The audience today is very particular about the kind of movies they want to watch. And with ticket prices only going upwards, watching movies is an expensive proposition at several theatres of India. In a metro like Mumbai, it would cost a family of four anywhere between Rs. 900 to Rs. 1,200 to watch a movie of their choice, munch samosas and popcorn, sip cola and slurp on an ice-candy.
It’s getting increasingly difficult for small and medium-budget films to get playing time in theatres today. But what’s even more difficult for them is to sustain for an entire week at the ticket window. ARYAN suffered for three vital reasons: Lack of face-value, delayed release and the oppositions from DHOOM 2, VIVAH and to an extent, KABUL EXPRESS at select multiplexes.
The third release of the week, DIL SE POOCHH… KIDHAR JAANA HAI, despite merits, also couldn’t carve a niche for itself.
THIS WEEK IN 2005
[Weekend: December 16-18, 2005]
The opening of keenly anticipated BLUFFMASTER! came as a complete shocker. Barring the multiplexes of metros, the opening response to the film was below the mark almost everywhere. Ideally, with everything in its favor, the film should’ve embarked on a mighty 90% + start, but the 20% - 40% start just didn’t conform to the expectations.
One of the reasons being attributed to the dull opening was that the promos were too elitist, sending clear signals that it was a videshi film in a desi body. Besides, the heavy flow of biggies, week after week, took a toll. Let’s not forget that the common man does not have the time, money or inclination to watch seven biggies in three weeks.
Somewhere down the line, the business is bound to suffer with so many films hitting the marquee in rapid succession.
THIS WEEK IN 2004
[Weekend: December 17-19, 2004]
SRK’s uninterrupted run came to a screeching halt with SWADES. The film opened to a dismal response at several centres. The fact that Ashutosh Gowariker was in the director’s seat this time made no difference to the paying public.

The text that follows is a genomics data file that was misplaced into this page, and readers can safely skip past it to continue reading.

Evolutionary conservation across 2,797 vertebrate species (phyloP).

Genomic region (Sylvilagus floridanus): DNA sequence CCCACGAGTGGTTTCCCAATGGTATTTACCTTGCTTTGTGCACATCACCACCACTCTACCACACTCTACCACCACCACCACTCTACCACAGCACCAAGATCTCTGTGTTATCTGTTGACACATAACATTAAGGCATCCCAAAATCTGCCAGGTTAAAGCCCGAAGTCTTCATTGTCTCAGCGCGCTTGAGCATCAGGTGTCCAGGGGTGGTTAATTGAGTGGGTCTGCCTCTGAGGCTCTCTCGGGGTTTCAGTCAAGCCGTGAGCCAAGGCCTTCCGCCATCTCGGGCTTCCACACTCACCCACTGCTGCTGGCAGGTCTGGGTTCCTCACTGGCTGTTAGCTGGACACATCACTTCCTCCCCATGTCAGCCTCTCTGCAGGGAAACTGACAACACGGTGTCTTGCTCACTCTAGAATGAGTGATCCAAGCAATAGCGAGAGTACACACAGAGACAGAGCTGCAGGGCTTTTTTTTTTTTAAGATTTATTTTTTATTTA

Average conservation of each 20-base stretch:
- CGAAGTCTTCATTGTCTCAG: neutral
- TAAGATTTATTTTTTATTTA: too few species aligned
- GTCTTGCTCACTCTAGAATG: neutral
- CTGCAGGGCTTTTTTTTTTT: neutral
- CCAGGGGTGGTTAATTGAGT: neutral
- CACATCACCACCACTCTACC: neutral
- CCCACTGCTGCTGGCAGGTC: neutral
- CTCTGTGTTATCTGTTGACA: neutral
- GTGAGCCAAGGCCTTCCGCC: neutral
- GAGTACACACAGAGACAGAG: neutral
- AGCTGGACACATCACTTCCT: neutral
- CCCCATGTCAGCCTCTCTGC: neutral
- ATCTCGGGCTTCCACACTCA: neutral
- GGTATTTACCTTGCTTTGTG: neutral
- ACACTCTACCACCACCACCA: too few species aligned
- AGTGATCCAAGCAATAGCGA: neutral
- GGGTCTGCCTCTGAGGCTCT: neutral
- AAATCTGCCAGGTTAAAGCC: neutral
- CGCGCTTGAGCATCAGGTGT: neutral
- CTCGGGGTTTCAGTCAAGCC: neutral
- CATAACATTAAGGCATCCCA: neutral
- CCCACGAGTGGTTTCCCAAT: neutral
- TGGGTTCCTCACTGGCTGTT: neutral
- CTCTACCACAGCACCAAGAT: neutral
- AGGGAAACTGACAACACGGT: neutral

What does one attribute the dull initial to? In the first place, the promos of the film were simply unexciting, very thanda. Around the same time, the promos of VEER-ZAARA, also starring SRK, were being aired and quite naturally, the promos of this film attracted more eyeballs.
Besides, the music of SWADES never caught on. Despite glowing reviews, the music sales weren’t too encouraging. In fact, the music company [T-Series] was expecting the music sales to show a jump after the film’s theatrical release.
The early trends of a dull start were visible when the advance booking counters opened. The management of practically every cinema hall that practices advance booking was shell-shocked when the ticket sales were alarmingly low. Even the weekend shows didn’t display the ‘H.F.’ [House Full] status as the release date drew nearer.
The opening ranged from 30%-50% at several screens; at some places it was slightly better [evening/night shows], at places lower. The film had not been liked, it looked more like a documentary, the masses -- who make or break a film -- were dissatisfied, the film lacked in entertainment value, the songs only added to the boredom...
The only factor that went in its favor was the 4-star ratings and glowing reviews. But these reviews didn’t help in boosting the ticket sales of this biggie.